Thanks for posting Kevin and thanks again for all the advise from everybody.

    Love Kate xx

  • How sad, Kate. It seems so unnecessary. Hope things get sorted quickly.

    Love, Jean x

  • When S was in hospital, before diagnoses, he was like that, neurotic about having enough bottles by his bed. Thankfully, they did let him. It was me then, that was asking why!

    Kate, get the continence nurse involved before you go home. See if Ben can be fitted with a convene. They are brilliant, if they work! Didn't for S.

    Lots of love


  • Yes. Chris uses a convene at night and when we go out. It works well. He has a discreet leg-bag.

    At night he often takes it off though !

    But the convene works.

    Jean x

  • Definitely something to consider now especially if if helps to get out and about.

    K xx

  • It does !

    Jean x

  • Hi heady, thanks for the advice will speak to someone on Monday. I think the thing that gets me is that every evening I have to go chasing for bottles and some staff obviously think I am an old fusspot. It is the last thing Ben's asks 'have I got my bottles' and he carefully places then where he knows he can reach them. Some of the nurses are very willing and others not too pleased to get them and say 'I will sort it out later' What makes me think they won't, well it's the wet clothes I bring home the next day, seems so unnecessary to let him stress about something that sounds so trivial but in fact is a massive thing to him. Am I being unreasonable keep asking, keep reminding them of potential falls, keep reminding them he has difficulty looking down to see his meal, keep reminding them he has developed double vision. Need I go on! It is so frustrating and breaks my heart to see him looking so vulnerable.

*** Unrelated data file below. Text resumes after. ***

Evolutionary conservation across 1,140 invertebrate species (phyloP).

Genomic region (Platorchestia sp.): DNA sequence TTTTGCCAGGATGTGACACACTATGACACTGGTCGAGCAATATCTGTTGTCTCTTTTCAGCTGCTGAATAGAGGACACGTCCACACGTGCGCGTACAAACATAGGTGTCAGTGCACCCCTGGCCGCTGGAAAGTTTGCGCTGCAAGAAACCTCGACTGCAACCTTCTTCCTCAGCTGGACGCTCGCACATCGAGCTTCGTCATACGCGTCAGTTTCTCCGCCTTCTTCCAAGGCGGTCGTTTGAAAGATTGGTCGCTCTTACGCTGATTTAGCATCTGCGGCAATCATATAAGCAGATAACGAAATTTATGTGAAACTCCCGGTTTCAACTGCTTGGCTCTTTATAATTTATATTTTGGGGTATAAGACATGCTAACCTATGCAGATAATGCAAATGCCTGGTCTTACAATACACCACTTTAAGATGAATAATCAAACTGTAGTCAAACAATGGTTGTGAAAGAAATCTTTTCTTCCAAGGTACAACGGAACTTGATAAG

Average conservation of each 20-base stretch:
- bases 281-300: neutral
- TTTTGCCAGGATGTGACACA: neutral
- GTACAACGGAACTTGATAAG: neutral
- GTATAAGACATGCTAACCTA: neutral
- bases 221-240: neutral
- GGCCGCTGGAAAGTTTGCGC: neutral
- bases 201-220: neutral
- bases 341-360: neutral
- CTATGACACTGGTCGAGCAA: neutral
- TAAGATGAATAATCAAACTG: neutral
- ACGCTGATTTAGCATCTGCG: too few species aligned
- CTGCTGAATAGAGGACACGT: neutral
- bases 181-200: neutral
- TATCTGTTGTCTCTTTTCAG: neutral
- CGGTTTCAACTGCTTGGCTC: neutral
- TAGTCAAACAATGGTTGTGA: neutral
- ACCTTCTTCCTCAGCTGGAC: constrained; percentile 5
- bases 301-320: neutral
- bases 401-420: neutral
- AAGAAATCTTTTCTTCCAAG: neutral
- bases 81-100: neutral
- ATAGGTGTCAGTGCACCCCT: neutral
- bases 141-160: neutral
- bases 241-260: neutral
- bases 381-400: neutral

Love Kate xx

  • Of course you are not being unreasonable. Think it might be time to ask to see the ward sister and tell her/him the problems and see if they can get something sorted to stop this. No joy there, start going up the ladder. It's only basic care you are asking for, not a miracle. Though, we are talking NHS here, perhaps that in its self is too much!!!

    Keeping fighting Kate, somebody has to, for Bens sake!!!

    Lots of love


  • I'll put my assertive hat on and see where we get! Cheers Heady

    K xx